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By 22 September 2021
Put some of our top photography tips into practice to help the compositions in your landscape scenes work harder
Watch video: Master the composition of your landscapes
Landscape photography is one of the most popular genres. It’s a brilliant way to get out in the great outdoors, explore new locations and practice your hobby with your camera. So we’ve started a new series aimed at helping you to improve your own landscape photos, starting with composition and how to use what you have.
The great thing about landscape photography is that you can take your time to really perfect the composition of your shots, unlike wildlife or sports where you often have to frame and shoot with lightning-fast reflexes.
• Read more: Best lenses for landscapes
Here we’ll run through some of the key points to think about when composing your shots, from using the classic rule of thirds to breaking away from this and trying different compositions. We also look at how to make the space around your focal point work harder, and how to look for natural lines present in your scene that can be used to gently guide the viewer’s eye towards your point of interest.
Pro landscape photographers will nail down their composition and then return to the location multiple times until they are presented with the perfect light, so don’t be disheartened if you get a good composition but the light looks a little flat on your first try – keep going back for more!
Leading lines are so-called because they literally lead the eye towards your focal point. Without leading lines the viewer’s eye can wander, and it’s unclear what the focal point is. Find and use leading lines in your scene to guide the eye exactly towards the key part of your shot that you want to stand out.
In our shot of Normanton Church here we have several leading lines, from the horizon, the path and even the cloud, all subtly pointing towards the church. Look out for paths, fences, stepping stones and more when you’re out shooting, and try to lead the eye towards the middle of the frame.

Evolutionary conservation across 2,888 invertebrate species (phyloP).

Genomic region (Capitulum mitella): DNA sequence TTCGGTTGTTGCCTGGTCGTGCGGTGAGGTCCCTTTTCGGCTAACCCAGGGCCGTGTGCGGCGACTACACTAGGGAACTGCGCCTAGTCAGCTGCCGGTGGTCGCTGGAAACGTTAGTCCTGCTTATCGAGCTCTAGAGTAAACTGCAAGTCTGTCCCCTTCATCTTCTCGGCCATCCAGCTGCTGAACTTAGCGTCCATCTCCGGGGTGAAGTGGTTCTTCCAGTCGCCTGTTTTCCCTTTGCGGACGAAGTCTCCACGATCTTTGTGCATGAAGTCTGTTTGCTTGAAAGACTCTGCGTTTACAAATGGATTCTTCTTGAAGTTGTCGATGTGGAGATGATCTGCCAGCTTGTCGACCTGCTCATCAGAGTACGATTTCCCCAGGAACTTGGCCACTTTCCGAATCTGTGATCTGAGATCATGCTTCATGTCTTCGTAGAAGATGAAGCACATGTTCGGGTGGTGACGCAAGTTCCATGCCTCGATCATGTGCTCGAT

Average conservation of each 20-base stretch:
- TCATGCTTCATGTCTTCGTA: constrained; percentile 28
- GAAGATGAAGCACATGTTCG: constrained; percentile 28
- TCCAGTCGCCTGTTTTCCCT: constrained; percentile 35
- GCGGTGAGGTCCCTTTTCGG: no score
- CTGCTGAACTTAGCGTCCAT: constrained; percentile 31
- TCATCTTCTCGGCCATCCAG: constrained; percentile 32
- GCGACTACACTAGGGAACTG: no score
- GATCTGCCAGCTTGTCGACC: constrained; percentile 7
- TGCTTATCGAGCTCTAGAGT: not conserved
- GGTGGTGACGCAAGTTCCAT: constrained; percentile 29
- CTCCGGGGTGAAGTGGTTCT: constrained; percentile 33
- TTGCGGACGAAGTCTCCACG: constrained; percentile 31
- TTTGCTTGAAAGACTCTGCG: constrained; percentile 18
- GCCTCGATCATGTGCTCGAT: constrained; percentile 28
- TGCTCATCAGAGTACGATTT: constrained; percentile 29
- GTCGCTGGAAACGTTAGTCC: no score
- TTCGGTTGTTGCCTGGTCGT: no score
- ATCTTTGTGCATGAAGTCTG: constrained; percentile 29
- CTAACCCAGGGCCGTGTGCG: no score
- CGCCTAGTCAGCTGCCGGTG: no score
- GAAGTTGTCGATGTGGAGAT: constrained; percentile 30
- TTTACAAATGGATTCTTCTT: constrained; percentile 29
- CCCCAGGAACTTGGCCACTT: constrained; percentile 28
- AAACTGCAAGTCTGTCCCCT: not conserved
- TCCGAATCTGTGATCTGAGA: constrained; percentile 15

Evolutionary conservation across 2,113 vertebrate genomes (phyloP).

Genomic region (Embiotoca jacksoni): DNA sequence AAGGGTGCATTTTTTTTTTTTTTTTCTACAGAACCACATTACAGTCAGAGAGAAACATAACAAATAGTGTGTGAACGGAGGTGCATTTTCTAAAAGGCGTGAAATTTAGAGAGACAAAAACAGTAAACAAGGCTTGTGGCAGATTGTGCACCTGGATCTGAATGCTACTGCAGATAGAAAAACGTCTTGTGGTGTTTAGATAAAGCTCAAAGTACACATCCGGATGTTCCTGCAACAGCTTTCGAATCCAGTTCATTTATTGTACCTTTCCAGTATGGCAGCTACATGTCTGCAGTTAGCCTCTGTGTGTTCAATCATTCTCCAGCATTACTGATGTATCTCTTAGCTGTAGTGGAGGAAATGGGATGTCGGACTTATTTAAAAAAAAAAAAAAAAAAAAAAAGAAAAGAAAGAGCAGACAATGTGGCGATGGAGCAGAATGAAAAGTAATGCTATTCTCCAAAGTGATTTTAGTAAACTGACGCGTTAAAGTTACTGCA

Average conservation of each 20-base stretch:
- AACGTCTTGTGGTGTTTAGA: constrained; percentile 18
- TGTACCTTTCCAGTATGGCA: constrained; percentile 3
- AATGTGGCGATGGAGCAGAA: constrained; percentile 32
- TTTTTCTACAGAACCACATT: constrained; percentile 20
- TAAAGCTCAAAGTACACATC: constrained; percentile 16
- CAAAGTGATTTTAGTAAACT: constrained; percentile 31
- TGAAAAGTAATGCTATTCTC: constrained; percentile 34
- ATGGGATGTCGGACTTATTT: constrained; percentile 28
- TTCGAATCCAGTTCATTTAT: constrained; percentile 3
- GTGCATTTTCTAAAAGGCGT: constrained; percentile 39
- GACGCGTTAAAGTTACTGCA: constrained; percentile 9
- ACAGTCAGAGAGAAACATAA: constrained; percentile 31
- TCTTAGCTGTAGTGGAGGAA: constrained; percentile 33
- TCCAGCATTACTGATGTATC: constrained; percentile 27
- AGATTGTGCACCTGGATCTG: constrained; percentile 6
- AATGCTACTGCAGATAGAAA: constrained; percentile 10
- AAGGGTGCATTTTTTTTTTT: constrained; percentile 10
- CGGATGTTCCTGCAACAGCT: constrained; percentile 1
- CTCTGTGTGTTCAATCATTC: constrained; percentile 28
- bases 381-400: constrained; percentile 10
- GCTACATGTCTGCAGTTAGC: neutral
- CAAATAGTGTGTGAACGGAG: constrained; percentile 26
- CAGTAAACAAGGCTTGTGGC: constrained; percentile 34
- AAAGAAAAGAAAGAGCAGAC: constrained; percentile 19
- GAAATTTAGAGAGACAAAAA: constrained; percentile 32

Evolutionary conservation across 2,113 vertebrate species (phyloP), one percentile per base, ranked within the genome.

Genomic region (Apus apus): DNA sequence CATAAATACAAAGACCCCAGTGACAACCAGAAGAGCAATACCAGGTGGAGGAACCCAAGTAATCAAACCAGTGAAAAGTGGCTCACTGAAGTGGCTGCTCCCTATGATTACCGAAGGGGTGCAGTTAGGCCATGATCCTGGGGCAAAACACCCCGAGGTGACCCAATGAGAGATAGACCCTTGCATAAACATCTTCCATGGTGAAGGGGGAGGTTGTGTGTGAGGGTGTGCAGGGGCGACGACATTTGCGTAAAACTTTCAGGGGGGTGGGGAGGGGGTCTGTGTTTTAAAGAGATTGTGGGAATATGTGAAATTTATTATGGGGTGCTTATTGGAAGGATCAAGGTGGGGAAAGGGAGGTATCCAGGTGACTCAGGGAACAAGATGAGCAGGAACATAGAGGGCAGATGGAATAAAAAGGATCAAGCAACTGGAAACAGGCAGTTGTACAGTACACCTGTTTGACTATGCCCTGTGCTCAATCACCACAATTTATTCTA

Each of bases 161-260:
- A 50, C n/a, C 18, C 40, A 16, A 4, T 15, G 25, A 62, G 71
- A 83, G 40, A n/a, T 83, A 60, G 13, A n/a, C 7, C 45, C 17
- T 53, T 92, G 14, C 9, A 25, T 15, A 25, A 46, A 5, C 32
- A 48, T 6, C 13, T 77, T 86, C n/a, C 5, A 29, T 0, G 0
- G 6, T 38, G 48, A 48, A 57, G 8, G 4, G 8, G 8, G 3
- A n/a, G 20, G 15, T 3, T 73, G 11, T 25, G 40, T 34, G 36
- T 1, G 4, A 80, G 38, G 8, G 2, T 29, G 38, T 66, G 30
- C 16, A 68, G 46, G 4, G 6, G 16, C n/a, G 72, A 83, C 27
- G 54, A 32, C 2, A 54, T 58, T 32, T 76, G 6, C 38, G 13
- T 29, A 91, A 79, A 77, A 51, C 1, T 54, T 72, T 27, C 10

Pay close attention to the direction of the subject in your scene and how close it is to the frame edge; cleverly recomposing can make the space around your focal point more ‘active,’ making the image work harder and more eye-catching. Make sure that your subject, like our boat here, is facing towards the rest of the scene, as this creates ‘active’ space in front of it.
In our ‘dead space’ example, you can see that the boat is positioned close to the edge of the frame on the right – and it’s also facing in that direction, too, making it look as if there’s no space to move into. This means that the space behind the boat is ‘dead’ space, and this composition doesn’t work as well as the shot where the boat is facing towards the ‘active’ space, as this gives it room to move into and creates a better composition.
On many cameras you can switch on a grid display and place a 3×3 grid over your image when using the electronic viewfinder or live view, so you can easily compose using the rule of thirds in real time. This is where you divide your frame up into nine equal boxes and position the horizon on one of these lines, or your focal point (like our house here) on an intersection between a horizontal and vertical line. This is fully explained in our video below.
• What is the rule of thirds?
The rule of thirds is a brilliant compositional tool for landscapes that works well in both portrait and landscape orientations and lets you play it safe. But be sure to break the rules occasionally, as sometimes the best composition is at a quirky angle, or with your focal point in the middle of the frame – you decide!
As a general rule of thumb you can improve the composition of your landscapes by including some foreground, mid-ground and background. However, this can be difficult when composing with a telephoto lens that will give you a ‘compressed’ perspective. For a shot taken with standard and wide-angle lenses, though, some foreground – like our bail of hay – can really help cement the bottom third of the picture and increase the overall depth in the image.
Be sure to focus about a third of the way into the scene with a medium to high aperture of f/11-16 for decent depth of field, as this will help you to get everything sharp from the foreground all the way to the clouds in the background.
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Landscape photography tips
Best cameras for landscape photography
Best lenses for landscape photography
Best wide-angle lenses
How to shoot landscapes with a telephoto lens
The Technique Editor on PhotoPlus: The Canon Magazine, Dan also brings his technical wizardry and editing skills to Digital Camera World. He has been writing about all aspects of photography for over 8 years, having previously served as technical writer and technical editor on Practical Photography magazine, as well as Photoshop editor on Digital Photo.
Indeed, Dan is an Adobe-certified Photoshop guru, making him officially a beast at post-processing – so he’s the perfect person to share tips and tricks both in-camera and in post. Able to shoot all genres, Dan provides news, techniques and tutorials on everything from portraits and landscapes to macro and wildlife, helping photographers get the most out of their cameras, lenses, filters, lighting, tripods and, of course, editing software.
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